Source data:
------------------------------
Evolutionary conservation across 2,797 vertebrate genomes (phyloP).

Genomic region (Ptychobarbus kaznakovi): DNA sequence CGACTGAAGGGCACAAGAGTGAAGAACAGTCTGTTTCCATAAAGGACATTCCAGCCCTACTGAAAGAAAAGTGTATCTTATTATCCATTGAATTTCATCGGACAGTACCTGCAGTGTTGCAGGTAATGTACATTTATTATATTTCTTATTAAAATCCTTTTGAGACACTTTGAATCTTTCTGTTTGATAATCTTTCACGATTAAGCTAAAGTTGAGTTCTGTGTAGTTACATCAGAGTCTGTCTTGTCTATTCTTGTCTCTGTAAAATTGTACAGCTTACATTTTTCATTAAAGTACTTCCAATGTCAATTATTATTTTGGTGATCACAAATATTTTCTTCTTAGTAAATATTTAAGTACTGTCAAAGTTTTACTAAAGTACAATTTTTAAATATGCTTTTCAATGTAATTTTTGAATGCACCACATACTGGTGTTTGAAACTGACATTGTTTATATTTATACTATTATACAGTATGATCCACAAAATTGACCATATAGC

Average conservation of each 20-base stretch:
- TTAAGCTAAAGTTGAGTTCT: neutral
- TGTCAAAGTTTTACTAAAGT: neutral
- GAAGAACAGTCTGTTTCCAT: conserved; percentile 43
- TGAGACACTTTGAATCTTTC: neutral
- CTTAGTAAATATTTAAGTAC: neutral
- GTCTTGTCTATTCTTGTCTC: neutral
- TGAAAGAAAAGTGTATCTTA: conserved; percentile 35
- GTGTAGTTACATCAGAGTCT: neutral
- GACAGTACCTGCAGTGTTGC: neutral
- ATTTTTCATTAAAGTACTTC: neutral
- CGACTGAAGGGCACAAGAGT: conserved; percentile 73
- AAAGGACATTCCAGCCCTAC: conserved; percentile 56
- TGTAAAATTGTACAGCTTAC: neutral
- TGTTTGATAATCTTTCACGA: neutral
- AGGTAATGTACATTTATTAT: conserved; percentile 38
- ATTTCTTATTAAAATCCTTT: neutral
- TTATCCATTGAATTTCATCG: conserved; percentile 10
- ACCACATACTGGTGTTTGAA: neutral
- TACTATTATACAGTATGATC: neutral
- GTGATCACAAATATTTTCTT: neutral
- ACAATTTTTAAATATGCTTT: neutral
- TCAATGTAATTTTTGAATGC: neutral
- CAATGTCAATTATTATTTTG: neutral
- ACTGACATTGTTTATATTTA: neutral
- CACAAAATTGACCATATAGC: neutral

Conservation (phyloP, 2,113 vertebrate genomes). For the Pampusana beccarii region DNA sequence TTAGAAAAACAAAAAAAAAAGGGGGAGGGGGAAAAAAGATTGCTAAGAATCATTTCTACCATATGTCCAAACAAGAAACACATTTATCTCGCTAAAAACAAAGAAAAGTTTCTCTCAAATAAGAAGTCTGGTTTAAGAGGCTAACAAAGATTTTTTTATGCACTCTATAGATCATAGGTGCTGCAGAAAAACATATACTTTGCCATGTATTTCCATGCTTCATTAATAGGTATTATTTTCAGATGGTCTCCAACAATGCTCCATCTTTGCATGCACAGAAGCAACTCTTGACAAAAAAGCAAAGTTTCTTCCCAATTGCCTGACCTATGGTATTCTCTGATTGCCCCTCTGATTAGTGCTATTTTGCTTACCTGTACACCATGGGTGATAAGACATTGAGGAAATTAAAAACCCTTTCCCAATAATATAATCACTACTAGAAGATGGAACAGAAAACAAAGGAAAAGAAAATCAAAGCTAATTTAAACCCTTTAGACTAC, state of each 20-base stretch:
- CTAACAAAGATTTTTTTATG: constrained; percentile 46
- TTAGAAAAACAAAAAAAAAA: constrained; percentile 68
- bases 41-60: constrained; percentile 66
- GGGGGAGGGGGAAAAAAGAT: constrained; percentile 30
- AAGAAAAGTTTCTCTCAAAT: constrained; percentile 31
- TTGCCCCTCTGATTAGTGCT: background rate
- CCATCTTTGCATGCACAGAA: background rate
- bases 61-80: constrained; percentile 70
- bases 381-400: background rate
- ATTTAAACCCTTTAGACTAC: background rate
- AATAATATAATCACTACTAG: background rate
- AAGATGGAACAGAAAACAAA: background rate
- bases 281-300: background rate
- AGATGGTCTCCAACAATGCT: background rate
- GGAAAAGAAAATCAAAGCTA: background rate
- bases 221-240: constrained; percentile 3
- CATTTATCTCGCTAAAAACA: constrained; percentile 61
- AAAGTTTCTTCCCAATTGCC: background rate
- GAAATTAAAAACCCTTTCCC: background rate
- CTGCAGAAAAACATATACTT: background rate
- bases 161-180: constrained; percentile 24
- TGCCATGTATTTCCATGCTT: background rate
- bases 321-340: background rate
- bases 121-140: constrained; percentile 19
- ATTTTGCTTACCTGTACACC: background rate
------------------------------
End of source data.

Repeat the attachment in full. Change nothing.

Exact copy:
Evolutionary conservation across 2,797 vertebrate genomes (phyloP).

Genomic region (Ptychobarbus kaznakovi): DNA sequence CGACTGAAGGGCACAAGAGTGAAGAACAGTCTGTTTCCATAAAGGACATTCCAGCCCTACTGAAAGAAAAGTGTATCTTATTATCCATTGAATTTCATCGGACAGTACCTGCAGTGTTGCAGGTAATGTACATTTATTATATTTCTTATTAAAATCCTTTTGAGACACTTTGAATCTTTCTGTTTGATAATCTTTCACGATTAAGCTAAAGTTGAGTTCTGTGTAGTTACATCAGAGTCTGTCTTGTCTATTCTTGTCTCTGTAAAATTGTACAGCTTACATTTTTCATTAAAGTACTTCCAATGTCAATTATTATTTTGGTGATCACAAATATTTTCTTCTTAGTAAATATTTAAGTACTGTCAAAGTTTTACTAAAGTACAATTTTTAAATATGCTTTTCAATGTAATTTTTGAATGCACCACATACTGGTGTTTGAAACTGACATTGTTTATATTTATACTATTATACAGTATGATCCACAAAATTGACCATATAGC

Average conservation of each 20-base stretch:
- TTAAGCTAAAGTTGAGTTCT: neutral
- TGTCAAAGTTTTACTAAAGT: neutral
- GAAGAACAGTCTGTTTCCAT: conserved; percentile 43
- TGAGACACTTTGAATCTTTC: neutral
- CTTAGTAAATATTTAAGTAC: neutral
- GTCTTGTCTATTCTTGTCTC: neutral
- TGAAAGAAAAGTGTATCTTA: conserved; percentile 35
- GTGTAGTTACATCAGAGTCT: neutral
- GACAGTACCTGCAGTGTTGC: neutral
- ATTTTTCATTAAAGTACTTC: neutral
- CGACTGAAGGGCACAAGAGT: conserved; percentile 73
- AAAGGACATTCCAGCCCTAC: conserved; percentile 56
- TGTAAAATTGTACAGCTTAC: neutral
- TGTTTGATAATCTTTCACGA: neutral
- AGGTAATGTACATTTATTAT: conserved; percentile 38
- ATTTCTTATTAAAATCCTTT: neutral
- TTATCCATTGAATTTCATCG: conserved; percentile 10
- ACCACATACTGGTGTTTGAA: neutral
- TACTATTATACAGTATGATC: neutral
- GTGATCACAAATATTTTCTT: neutral
- ACAATTTTTAAATATGCTTT: neutral
- TCAATGTAATTTTTGAATGC: neutral
- CAATGTCAATTATTATTTTG: neutral
- ACTGACATTGTTTATATTTA: neutral
- CACAAAATTGACCATATAGC: neutral

Conservation (phyloP, 2,113 vertebrate genomes). For the Pampusana beccarii region DNA sequence TTAGAAAAACAAAAAAAAAAGGGGGAGGGGGAAAAAAGATTGCTAAGAATCATTTCTACCATATGTCCAAACAAGAAACACATTTATCTCGCTAAAAACAAAGAAAAGTTTCTCTCAAATAAGAAGTCTGGTTTAAGAGGCTAACAAAGATTTTTTTATGCACTCTATAGATCATAGGTGCTGCAGAAAAACATATACTTTGCCATGTATTTCCATGCTTCATTAATAGGTATTATTTTCAGATGGTCTCCAACAATGCTCCATCTTTGCATGCACAGAAGCAACTCTTGACAAAAAAGCAAAGTTTCTTCCCAATTGCCTGACCTATGGTATTCTCTGATTGCCCCTCTGATTAGTGCTATTTTGCTTACCTGTACACCATGGGTGATAAGACATTGAGGAAATTAAAAACCCTTTCCCAATAATATAATCACTACTAGAAGATGGAACAGAAAACAAAGGAAAAGAAAATCAAAGCTAATTTAAACCCTTTAGACTAC, state of each 20-base stretch:
- CTAACAAAGATTTTTTTATG: constrained; percentile 46
- TTAGAAAAACAAAAAAAAAA: constrained; percentile 68
- bases 41-60: constrained; percentile 66
- GGGGGAGGGGGAAAAAAGAT: constrained; percentile 30
- AAGAAAAGTTTCTCTCAAAT: constrained; percentile 31
- TTGCCCCTCTGATTAGTGCT: background rate
- CCATCTTTGCATGCACAGAA: background rate
- bases 61-80: constrained; percentile 70
- bases 381-400: background rate
- ATTTAAACCCTTTAGACTAC: background rate
- AATAATATAATCACTACTAG: background rate
- AAGATGGAACAGAAAACAAA: background rate
- bases 281-300: background rate
- AGATGGTCTCCAACAATGCT: background rate
- GGAAAAGAAAATCAAAGCTA: background rate
- bases 221-240: constrained; percentile 3
- CATTTATCTCGCTAAAAACA: constrained; percentile 61
- AAAGTTTCTTCCCAATTGCC: background rate
- GAAATTAAAAACCCTTTCCC: background rate
- CTGCAGAAAAACATATACTT: background rate
- bases 161-180: constrained; percentile 24
- TGCCATGTATTTCCATGCTT: background rate
- bases 321-340: background rate
- bases 121-140: constrained; percentile 19
- ATTTTGCTTACCTGTACACC: background rate